Κόσμος, primarily, means order, and is applied to the world or universe as an orderly system. A world of iniquity is an organism containing within itself all evil essence, which from it permeates the entire man. World is used in the same sense as in the latter part of Proverbs 17:6 (Sept.), which is not given in the A. V. “The trusty hath the whole world of things, but the faithless not a groat.”
Is the tongue (καθίσταται)
This differs a little from the simple is, though it is not easy to render it accurately. The verb means to appoint, establish, institute, and is used of the tongue as having an appointed and definite place in a system (among our members). It might be rendered hath its place.
Lit., defiling. Only here and Jud 1:23. See on 2Pe 2:13.
Setteth on fire (φλογίζουσα)
Lit., setting on fire. Only in this verse in New Testament.
The course of nature (τροχὸν τῆς γενέσεως)
A very obscure passage. Τροχός, (only here in New Testament), from τρέχω, to run, applies generally to anything round or circular which runs or rolls, as a wheel or sphere. Hence, often a wheel. Used of the circuit of fortifications and of circles or zones of land or sea. From the radical sense, to run, comes the meaning course, as the course of the sun; and from this a place for running, a race-course. Γενέσεως rendered nature, means origin, beginning, birth, manner of birth, production, and is used by Plato for the creation, or the sum of created things. It also means a race, and a generation or age. In the New Testament it occurs but twice outside of this epistle, viz., at Mat 1:1, “the book of the generation of Jesus Christ,” where the meaning is origin or birth; the birth-book of Jesus Christ. The other passage is Mat 1:18, according to the best texts, also meaning birth. In Jam 1:23, as we have seen, πρόσωπον τῆς γενέσεως, is the face of his birth. We may then safely translate τροχός by wheel; and as birth is the meaning of γένεσις in every New-Testament passage where it occurs, we may give it the preference here and render the wheel of birth - i.e., the wheel which is set in motion at birth and runs on to the close of life. It is thus a figurative description of human life. So Anacreon:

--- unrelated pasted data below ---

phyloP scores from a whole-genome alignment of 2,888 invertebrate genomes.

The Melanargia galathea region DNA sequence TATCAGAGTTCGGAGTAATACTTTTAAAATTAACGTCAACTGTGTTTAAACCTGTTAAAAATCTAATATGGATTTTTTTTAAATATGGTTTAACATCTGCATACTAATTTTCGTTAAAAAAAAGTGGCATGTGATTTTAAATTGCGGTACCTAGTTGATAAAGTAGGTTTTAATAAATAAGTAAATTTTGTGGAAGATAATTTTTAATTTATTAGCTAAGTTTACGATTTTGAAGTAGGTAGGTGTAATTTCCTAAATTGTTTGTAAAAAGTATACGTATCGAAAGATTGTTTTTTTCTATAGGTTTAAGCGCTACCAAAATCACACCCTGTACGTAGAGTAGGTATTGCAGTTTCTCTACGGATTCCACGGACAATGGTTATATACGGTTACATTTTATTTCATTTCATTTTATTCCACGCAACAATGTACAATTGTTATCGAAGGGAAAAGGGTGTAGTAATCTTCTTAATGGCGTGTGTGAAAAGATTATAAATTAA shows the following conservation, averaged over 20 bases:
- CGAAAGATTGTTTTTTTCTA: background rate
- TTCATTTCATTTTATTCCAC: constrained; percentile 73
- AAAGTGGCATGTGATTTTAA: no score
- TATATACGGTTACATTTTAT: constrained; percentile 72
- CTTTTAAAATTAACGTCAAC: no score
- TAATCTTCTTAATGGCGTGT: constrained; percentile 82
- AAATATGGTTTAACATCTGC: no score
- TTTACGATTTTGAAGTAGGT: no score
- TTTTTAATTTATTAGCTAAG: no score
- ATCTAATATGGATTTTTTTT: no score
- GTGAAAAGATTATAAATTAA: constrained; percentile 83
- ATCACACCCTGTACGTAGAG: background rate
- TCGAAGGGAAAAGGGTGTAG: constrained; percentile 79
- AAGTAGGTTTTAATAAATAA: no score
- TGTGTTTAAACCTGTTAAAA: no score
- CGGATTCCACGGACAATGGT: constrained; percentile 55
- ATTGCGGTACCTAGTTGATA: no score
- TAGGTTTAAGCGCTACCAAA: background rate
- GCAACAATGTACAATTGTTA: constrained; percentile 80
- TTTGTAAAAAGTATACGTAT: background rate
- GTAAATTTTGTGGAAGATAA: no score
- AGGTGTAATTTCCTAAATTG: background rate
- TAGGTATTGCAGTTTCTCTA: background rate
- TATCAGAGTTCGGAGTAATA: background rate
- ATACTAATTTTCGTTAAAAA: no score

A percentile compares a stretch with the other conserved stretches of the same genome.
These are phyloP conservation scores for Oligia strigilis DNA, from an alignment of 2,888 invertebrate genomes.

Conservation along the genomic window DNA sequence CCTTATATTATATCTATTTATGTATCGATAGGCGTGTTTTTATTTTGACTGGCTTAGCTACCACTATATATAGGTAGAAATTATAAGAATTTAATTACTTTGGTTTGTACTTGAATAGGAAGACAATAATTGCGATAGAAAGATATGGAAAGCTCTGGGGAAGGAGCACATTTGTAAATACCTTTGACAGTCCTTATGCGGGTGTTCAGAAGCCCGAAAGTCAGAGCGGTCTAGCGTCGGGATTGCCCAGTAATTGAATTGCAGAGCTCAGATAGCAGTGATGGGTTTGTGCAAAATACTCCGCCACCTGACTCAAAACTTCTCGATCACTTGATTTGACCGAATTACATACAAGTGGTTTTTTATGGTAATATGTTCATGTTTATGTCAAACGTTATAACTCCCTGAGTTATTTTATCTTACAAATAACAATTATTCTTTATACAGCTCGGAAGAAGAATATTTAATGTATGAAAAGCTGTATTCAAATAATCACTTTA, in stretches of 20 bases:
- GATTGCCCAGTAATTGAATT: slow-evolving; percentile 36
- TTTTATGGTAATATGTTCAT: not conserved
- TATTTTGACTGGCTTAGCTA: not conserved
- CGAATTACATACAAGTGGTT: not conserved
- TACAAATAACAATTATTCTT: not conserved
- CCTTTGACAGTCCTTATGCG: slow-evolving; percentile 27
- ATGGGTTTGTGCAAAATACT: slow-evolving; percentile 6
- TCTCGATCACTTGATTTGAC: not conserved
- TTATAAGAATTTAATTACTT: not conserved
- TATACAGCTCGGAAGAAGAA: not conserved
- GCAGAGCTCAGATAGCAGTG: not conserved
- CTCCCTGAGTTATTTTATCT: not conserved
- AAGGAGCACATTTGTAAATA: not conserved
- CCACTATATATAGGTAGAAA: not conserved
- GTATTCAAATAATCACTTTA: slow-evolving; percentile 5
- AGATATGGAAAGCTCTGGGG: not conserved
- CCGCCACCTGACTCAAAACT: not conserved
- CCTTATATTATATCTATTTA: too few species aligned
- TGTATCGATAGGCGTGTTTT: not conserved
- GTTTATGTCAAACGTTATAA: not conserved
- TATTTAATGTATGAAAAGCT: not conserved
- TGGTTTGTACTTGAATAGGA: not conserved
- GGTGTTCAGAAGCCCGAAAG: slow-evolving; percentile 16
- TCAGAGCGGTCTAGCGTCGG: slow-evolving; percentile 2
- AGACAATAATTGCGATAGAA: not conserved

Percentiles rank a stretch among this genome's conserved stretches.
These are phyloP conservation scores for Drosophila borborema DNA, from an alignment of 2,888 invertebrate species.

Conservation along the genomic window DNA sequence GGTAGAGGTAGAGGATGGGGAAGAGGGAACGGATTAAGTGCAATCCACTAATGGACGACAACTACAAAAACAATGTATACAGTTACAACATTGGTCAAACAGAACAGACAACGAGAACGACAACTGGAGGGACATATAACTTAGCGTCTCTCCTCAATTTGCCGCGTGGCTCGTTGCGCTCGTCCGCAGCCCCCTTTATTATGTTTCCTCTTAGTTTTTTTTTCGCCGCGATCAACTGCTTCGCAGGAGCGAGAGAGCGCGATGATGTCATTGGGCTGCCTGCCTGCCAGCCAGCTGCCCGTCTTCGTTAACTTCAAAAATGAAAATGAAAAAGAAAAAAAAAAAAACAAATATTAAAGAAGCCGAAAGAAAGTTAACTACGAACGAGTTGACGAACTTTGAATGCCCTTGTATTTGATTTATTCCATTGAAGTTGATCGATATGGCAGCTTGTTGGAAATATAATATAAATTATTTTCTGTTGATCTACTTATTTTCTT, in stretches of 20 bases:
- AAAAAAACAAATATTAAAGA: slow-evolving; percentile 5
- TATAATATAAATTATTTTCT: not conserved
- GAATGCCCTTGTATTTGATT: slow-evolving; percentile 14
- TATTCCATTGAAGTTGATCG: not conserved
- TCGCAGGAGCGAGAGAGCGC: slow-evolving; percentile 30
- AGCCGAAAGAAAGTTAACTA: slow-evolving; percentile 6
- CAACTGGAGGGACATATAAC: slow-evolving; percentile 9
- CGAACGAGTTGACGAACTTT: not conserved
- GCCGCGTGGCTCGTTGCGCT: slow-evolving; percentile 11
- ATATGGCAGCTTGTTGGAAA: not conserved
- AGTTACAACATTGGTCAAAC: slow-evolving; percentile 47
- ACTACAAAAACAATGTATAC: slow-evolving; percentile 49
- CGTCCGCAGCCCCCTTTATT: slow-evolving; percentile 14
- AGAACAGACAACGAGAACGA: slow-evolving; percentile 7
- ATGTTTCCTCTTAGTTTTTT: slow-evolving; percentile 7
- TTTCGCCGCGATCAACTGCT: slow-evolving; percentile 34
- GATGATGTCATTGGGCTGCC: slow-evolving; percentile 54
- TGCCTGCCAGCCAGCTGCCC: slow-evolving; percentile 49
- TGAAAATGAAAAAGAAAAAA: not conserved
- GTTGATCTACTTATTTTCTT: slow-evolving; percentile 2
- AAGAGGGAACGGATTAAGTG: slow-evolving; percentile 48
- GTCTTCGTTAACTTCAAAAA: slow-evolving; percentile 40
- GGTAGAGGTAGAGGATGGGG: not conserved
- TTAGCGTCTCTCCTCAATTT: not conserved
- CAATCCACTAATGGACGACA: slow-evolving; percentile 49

“The chariot-wheel, like life, runs rolling round,”
Tertullian says: “The whole revolving wheel of existence bears witness to the resurrection of the dead.” The Rev., which gives nature, puts birth in margin. This revolving wheel is kindled by the tongue, and rolls on in destructive blaze. The image is justified by the fact. The tongue works the chief mischief, kindles the most baleful fires in the course of life.